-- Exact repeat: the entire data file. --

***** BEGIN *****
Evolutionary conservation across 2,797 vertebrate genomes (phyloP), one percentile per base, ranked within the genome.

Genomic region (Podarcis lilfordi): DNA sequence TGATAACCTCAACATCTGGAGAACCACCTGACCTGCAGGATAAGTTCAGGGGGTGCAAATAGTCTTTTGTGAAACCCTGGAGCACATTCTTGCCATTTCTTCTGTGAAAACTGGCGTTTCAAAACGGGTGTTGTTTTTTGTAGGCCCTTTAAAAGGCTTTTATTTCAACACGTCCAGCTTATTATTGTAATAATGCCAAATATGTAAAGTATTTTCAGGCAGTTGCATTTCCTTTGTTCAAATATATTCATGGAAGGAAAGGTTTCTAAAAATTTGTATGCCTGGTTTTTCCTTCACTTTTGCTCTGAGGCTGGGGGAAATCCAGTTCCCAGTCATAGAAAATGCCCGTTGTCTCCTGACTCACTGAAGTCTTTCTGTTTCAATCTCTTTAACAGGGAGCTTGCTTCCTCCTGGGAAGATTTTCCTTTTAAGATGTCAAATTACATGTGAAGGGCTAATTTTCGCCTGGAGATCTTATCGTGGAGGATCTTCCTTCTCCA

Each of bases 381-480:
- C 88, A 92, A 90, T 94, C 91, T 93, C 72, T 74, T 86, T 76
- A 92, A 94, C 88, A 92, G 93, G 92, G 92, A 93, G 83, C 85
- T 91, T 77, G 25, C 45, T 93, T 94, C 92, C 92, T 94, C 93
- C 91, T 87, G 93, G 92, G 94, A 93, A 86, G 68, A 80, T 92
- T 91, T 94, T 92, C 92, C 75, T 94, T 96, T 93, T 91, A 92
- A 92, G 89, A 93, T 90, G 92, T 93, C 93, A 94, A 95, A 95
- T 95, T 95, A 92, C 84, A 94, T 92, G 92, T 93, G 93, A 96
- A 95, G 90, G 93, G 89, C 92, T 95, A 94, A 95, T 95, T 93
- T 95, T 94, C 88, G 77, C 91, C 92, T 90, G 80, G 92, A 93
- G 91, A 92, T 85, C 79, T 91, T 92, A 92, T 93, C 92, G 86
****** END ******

Evolutionary conservation across 2,797 vertebrate genomes (phyloP), one percentile per base, ranked within the genome.

Genomic region (Podarcis lilfordi): DNA sequence TGATAACCTCAACATCTGGAGAACCACCTGACCTGCAGGATAAGTTCAGGGGGTGCAAATAGTCTTTTGTGAAACCCTGGAGCACATTCTTGCCATTTCTTCTGTGAAAACTGGCGTTTCAAAACGGGTGTTGTTTTTTGTAGGCCCTTTAAAAGGCTTTTATTTCAACACGTCCAGCTTATTATTGTAATAATGCCAAATATGTAAAGTATTTTCAGGCAGTTGCATTTCCTTTGTTCAAATATATTCATGGAAGGAAAGGTTTCTAAAAATTTGTATGCCTGGTTTTTCCTTCACTTTTGCTCTGAGGCTGGGGGAAATCCAGTTCCCAGTCATAGAAAATGCCCGTTGTCTCCTGACTCACTGAAGTCTTTCTGTTTCAATCTCTTTAACAGGGAGCTTGCTTCCTCCTGGGAAGATTTTCCTTTTAAGATGTCAAATTACATGTGAAGGGCTAATTTTCGCCTGGAGATCTTATCGTGGAGGATCTTCCTTCTCCA

Each of bases 381-480:
- C 88, A 92, A 90, T 94, C 91, T 93, C 72, T 74, T 86, T 76
- A 92, A 94, C 88, A 92, G 93, G 92, G 92, A 93, G 83, C 85
- T 91, T 77, G 25, C 45, T 93, T 94, C 92, C 92, T 94, C 93
- C 91, T 87, G 93, G 92, G 94, A 93, A 86, G 68, A 80, T 92
- T 91, T 94, T 92, C 92, C 75, T 94, T 96, T 93, T 91, A 92
- A 92, G 89, A 93, T 90, G 92, T 93, C 93, A 94, A 95, A 95
- T 95, T 95, A 92, C 84, A 94, T 92, G 92, T 93, G 93, A 96
- A 95, G 90, G 93, G 89, C 92, T 95, A 94, A 95, T 95, T 93
- T 95, T 94, C 88, G 77, C 91, C 92, T 90, G 80, G 92, A 93
- G 91, A 92, T 85, C 79, T 91, T 92, A 92, T 93, C 92, G 86